Tussocky: not a town in Italy

Picture walking through the tundra. What did you see? A vast flat expanse, 24 hours of sunlight, a bounty of singing birds, and the buzz of mosquitoes? Well you’re almost correct…except for the bit about it being flat. Instead, raise your trail up a few metres, drop it down into a snowpile, then raise it back up. Repeat.

Somehow I manage to work in a variety of “flat” places that end up being anything but flat. The same thing happened to me on the Prairies. My visions of prancing through the flat grass and canola fields were suddenly shattered when I arrived on my Saskatchewan work site. Rolling hills as far as the eye can see. It turned out that Missouri Coteau wasn’t an architectural style.

Well, it’s true that history repeats itself, and I now find myself on the low arctic tundra near Nome, sweating and tripping over willow-fringed hillocks. I’m fairly certain that the term “rolling hills” describes the likelihood of rolling your ankles rather than the hill itself, and don’t let me catch you adding the term “gentle” to the descriptor! If all this weren’t enough, these miniature mountains of mayhem are covered in tussocks of grass. If you haven’t the pleasure of walking across tussocks, imagine a field full of bowling balls resting in cottage cheese, all on a layer of ice.

On one of my recent visits with the ground, I contemplated the grassy demon-bump that felled me. Tussock is a strange name, I thought. At first it sounds rather benign, but if you say it quickly and slightly slurred it can substitute nicely for any expletive you might otherwise use; for example, on your quick re-orientation from vertical to horizontal. “Oh tussock!”

Lapland Longspur on a Tussock

On reconsideration, tussocks may be the most aptly named thing on the tundra. Even the closest town to my camp has a rather anti-climactic etymology. Nome, despite my best guess, is not a native name meaning “place of waist-deep snow one day and chest-deep puddle the next”. In fact, it doesn’t mean anything at all. A series of cartographical type-set errors converted “? Name” to “C. Name” and finally “C. Nome”. But it’s not just towns that have confused names. As I type this Tree Swallows zip past, far from any tree, and Eastern Yellow Wagtails call out from one of the westernmost points in the Americas. Meanwhile the ubiquitous warbling of the Lapland Longspurs ring out, far from the Lapland region of Finland and Sweden.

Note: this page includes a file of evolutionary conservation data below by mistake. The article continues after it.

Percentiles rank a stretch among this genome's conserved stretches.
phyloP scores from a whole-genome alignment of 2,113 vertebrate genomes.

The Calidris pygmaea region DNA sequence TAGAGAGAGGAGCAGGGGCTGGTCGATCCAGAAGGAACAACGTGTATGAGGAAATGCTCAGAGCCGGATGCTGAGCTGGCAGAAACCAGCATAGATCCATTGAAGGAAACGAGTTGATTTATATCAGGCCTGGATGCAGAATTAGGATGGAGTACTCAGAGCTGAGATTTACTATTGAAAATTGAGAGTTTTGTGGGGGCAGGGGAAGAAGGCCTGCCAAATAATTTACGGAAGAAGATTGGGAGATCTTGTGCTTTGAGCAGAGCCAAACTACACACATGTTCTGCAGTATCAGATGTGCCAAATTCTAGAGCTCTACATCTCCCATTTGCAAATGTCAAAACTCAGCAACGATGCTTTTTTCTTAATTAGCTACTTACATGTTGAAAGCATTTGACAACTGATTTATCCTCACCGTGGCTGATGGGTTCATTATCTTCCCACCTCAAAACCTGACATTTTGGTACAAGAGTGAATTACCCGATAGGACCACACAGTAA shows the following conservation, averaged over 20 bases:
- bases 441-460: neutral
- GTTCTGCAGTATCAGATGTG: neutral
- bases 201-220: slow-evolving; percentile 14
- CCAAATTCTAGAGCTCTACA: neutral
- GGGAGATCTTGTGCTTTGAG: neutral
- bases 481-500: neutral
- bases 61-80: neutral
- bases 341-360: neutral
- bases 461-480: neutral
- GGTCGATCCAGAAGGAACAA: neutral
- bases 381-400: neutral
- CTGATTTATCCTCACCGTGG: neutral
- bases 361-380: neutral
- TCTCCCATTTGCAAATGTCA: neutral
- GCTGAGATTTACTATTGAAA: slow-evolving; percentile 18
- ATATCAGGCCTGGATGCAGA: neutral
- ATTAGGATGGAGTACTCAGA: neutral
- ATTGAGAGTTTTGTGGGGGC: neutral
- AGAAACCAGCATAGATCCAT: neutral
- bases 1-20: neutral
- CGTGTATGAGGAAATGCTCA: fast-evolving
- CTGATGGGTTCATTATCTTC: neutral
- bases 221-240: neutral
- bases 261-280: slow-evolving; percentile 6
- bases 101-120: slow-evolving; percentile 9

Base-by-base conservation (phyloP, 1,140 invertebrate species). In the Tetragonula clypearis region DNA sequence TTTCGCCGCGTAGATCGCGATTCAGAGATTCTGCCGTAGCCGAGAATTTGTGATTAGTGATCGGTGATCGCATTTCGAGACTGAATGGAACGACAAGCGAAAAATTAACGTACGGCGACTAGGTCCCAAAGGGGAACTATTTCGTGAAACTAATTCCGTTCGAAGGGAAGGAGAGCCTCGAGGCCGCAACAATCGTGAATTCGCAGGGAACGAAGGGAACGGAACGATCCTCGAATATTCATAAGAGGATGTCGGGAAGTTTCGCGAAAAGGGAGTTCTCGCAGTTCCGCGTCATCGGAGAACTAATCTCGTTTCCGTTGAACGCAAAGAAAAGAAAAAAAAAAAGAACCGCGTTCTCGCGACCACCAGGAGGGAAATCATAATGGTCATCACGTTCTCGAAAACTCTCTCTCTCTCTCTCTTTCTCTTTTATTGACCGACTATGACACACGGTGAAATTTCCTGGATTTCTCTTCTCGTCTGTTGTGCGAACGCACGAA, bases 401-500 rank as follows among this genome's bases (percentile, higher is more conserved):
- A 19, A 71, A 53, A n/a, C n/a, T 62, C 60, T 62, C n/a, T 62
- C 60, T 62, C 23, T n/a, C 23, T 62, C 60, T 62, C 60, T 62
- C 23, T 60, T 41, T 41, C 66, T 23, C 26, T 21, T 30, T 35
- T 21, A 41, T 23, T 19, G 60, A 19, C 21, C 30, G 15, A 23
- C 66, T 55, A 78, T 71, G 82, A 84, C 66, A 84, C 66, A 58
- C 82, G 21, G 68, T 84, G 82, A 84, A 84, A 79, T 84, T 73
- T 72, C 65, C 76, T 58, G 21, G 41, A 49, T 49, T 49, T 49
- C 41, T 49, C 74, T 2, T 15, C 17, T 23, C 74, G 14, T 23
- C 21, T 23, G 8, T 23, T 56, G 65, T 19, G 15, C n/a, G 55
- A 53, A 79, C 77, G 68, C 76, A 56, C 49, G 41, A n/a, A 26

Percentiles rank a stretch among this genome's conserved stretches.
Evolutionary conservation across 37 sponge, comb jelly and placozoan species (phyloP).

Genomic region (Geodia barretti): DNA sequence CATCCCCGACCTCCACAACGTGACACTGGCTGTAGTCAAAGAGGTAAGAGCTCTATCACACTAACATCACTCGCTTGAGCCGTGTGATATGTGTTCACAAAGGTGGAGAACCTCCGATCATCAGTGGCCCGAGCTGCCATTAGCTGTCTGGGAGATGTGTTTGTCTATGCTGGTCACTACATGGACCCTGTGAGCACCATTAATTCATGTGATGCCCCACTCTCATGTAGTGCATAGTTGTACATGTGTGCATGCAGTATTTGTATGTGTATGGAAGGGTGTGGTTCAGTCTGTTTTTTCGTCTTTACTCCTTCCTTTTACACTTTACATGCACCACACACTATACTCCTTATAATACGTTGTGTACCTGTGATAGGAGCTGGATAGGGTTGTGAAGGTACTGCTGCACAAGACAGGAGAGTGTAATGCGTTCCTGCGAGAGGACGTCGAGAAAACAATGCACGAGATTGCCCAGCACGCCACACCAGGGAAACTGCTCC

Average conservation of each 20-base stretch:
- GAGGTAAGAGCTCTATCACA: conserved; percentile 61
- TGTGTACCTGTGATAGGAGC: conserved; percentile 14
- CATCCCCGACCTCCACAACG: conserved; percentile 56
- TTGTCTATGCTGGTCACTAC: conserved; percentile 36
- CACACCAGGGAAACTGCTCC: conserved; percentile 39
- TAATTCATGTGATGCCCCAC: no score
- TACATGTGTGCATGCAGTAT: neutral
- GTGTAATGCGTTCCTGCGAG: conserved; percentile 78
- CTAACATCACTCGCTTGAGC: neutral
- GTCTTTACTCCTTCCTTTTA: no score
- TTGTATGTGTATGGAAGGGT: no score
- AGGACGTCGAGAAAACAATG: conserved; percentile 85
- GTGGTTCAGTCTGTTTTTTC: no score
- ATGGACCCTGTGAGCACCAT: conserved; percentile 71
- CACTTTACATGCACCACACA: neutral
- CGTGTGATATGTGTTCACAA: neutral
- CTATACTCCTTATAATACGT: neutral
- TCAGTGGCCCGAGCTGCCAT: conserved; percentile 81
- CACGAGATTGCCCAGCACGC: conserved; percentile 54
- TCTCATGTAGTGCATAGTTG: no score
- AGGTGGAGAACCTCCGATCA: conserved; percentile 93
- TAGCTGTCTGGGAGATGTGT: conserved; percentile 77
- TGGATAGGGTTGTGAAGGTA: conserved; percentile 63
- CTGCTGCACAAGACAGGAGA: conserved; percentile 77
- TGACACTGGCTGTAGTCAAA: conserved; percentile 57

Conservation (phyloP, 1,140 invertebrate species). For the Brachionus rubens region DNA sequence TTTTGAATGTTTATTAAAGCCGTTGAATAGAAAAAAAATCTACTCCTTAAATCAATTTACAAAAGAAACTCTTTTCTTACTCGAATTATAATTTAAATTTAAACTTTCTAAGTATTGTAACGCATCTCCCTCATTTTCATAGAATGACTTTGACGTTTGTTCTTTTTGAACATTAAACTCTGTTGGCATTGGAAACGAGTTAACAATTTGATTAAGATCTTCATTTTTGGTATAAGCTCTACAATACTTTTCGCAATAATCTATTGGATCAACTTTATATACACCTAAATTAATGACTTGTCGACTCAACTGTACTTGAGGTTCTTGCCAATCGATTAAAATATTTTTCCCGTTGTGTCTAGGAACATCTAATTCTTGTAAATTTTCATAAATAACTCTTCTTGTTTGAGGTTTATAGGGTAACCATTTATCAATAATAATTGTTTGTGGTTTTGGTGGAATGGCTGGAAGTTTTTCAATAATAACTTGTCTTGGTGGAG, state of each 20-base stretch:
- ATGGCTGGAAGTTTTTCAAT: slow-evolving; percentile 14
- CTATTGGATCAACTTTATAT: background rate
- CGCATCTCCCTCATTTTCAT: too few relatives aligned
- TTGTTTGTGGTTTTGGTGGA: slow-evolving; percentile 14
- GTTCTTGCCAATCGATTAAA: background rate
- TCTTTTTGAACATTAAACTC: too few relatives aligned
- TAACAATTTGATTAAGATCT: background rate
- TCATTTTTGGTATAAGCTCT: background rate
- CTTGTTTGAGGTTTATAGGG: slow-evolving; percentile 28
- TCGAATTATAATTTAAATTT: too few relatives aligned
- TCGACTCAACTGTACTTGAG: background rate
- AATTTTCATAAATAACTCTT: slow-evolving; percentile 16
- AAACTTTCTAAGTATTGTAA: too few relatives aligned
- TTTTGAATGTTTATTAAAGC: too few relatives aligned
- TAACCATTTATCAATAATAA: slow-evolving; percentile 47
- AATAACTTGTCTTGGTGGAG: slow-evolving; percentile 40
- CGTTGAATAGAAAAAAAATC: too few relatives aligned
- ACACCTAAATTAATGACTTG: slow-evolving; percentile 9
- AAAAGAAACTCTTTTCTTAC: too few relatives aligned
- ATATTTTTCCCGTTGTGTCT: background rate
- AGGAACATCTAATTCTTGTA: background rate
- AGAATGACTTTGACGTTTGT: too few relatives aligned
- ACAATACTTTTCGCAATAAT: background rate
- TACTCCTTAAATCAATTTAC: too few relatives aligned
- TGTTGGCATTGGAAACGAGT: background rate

An Eastern Yellow Wagtail in the West

As always, things are more contoured than they at first appear. Well, I’ve now packed my sandwich and am prepared to head back into the not-so-flat wilds of Alaska. I just need to remember to keep my wits about me and watch my ste….whoooaaaaa…..oh tussock!

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4 Responses to Tussocky: not a town in Italy

  1. Daniel J. Andrews says:

    I like what you’ve done with the place, Nathan. 🙂 Looking forward to reading more posts. I had to laugh regarding this post–my experience was the same as yours. I had visions of wandering across open tundra, carefree, skipping in delight. sigh. In places where it was actually flat(ter), it was bog so we got to do the bog stairmaster plus (the “plus” is that on a real stairmaster, you’re feet aren’t held in place by straps while in a bog you have to pull your feet out of sphagnum/water).

    • volantbc says:

      Thanks Kevan! Ah yes, the bog. There’s no feeling quite like walking on land, that’s not actually attached to the ground. We had one such spot that after the thaw didn’t seem to have a bottom. It was not a problem so long as one didn’t bust through the sphagnum. Ah, the joys of fieldwork eh? Hope your season is going/has gone well.

  2. Pingback: Tussocky: Not A Town In Italy

  3. Mel says:

    Had a good laugh reading this…. sorry Saskatchewan’s rolling hills disappointed you! LOL
    Great post and I love that yellow wagtail. Looking forward to heading there next year.

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